5 Ways for Work-At-Home Moms to Take Control of Their Time

Time Management Tips for Work at Home Moms

Time management is a skill, but like any other skill, it takes practice. However, in this case, the practice may not always make perfect. Time management is something that work-at-home moms may never completely master because life is always changing. When you’ve finally got one big time waster in check, something else inevitably pops up.

But don’t get discouraged. These tips (and some added ground rules) for time management can help you become more productive at work and pinpoint your time management problems before they get out of hand.

Set a Schedule

Man and woman pushing a giant clock up a hill.
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Time management starts with scheduling. If at all possible, set your work hours in advance, so both you and your family know when you'll be working. Then, make a list of jobs to be accomplished in a day.

An age-old time management technique for work at home moms is setting work schedules around naptime. Working during naptime has its advantages but one of the things to keep in mind about naptime is that nap schedules change—sometimes day-to-day but always over time.

Multitask Appropriately

Woman multitasking at home, feeding baby while using the computer.
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Moms must multitask. It is just a fact of life that time management for moms means multitasking. However, multitasking can streamline your day or it can leave you with a half dozen half-done projects in a day. Knowing how to multitask and when to multitask is the key to achieving better harmony in your work and home life. And one important factor in how much work at home mom must multitask is how much childcare she employs.

Embrace Routine but Stay Creative

Kid at Computer on School Morning
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For kids of all ages, routines smooth transitions. And transitions can be tough for kids. Getting an effective school morning routine is an important step in starting everyone’s day right. But routines help at other parts of the day too, i.e. naptime, bedtime, dinner, after school, homework, etc. And we moms can use routine as part of our own time management practices. Choosing to always check email, make phone calls, or do another task at specific times ensures that these jobs get done.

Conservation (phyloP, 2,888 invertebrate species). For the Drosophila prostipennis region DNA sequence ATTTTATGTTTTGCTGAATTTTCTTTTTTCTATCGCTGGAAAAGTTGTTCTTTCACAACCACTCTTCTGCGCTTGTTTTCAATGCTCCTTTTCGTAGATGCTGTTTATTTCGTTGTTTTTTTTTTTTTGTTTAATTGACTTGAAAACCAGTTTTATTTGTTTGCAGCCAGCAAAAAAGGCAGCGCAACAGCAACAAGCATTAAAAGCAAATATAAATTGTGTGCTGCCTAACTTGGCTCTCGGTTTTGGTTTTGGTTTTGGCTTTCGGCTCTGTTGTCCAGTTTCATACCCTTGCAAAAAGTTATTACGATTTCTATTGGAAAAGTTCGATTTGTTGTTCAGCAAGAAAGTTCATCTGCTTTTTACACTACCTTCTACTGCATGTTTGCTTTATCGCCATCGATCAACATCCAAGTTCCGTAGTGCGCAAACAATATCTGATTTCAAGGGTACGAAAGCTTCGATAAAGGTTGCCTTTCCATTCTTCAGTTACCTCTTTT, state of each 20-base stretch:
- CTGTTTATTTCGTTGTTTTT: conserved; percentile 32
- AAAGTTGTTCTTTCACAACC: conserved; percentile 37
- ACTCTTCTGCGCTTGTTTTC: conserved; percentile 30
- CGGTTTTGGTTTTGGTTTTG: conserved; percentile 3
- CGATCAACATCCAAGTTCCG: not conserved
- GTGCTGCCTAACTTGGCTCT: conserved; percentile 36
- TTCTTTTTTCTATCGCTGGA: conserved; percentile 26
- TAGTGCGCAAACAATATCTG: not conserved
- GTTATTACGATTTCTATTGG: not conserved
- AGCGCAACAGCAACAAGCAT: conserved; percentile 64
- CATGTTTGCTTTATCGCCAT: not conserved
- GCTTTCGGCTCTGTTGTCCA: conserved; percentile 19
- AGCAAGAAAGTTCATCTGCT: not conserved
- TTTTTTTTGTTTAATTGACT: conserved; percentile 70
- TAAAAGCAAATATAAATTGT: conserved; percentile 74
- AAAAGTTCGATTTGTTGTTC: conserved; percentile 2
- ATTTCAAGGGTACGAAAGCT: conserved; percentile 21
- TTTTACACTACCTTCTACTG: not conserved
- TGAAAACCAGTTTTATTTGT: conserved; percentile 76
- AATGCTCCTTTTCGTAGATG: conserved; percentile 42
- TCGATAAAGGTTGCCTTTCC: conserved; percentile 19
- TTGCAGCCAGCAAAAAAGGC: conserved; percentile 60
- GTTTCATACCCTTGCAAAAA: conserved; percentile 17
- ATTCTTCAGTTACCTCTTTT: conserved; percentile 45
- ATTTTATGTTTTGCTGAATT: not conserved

However, both kids and adults can get too attached to routines. Be flexible. Routines change as kids grow. Naps go away; kids become more proficient at chores; childcare schedules change. Be prepared to change your routines when necessary.

Know Yourself (And Your Family)

Mother and child using a microscope.
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No time management tip works for everyone because we all have different styles and weaknesses when it comes to organizing our time. Some of us may have to learn to stop procrastinating while others need to carve out a distraction-free workspace in order to get anything done.

And so assessing whether yours is a good work-at-home personality is a first step in identifying and correcting your weaknesses. Develop a set of work-at-home ground rules that factor in the personality and ages of your children.

Use Tools Effectively

Mom with computer
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Tools such as the Internet, computers, email and the phone are what makes working from home possible for most of us. But these tools can actually hinder our time management efforts if not used effectively.

Email management is perhaps one of the most important skills we can acquire because email can become a full-time job in itself if we let it. Tracking our time can lead to more efficiency by revealing our biggest time wasters. It can also help us determine which tools—which could range from free online applications to a new netbook—will help us manage our time best.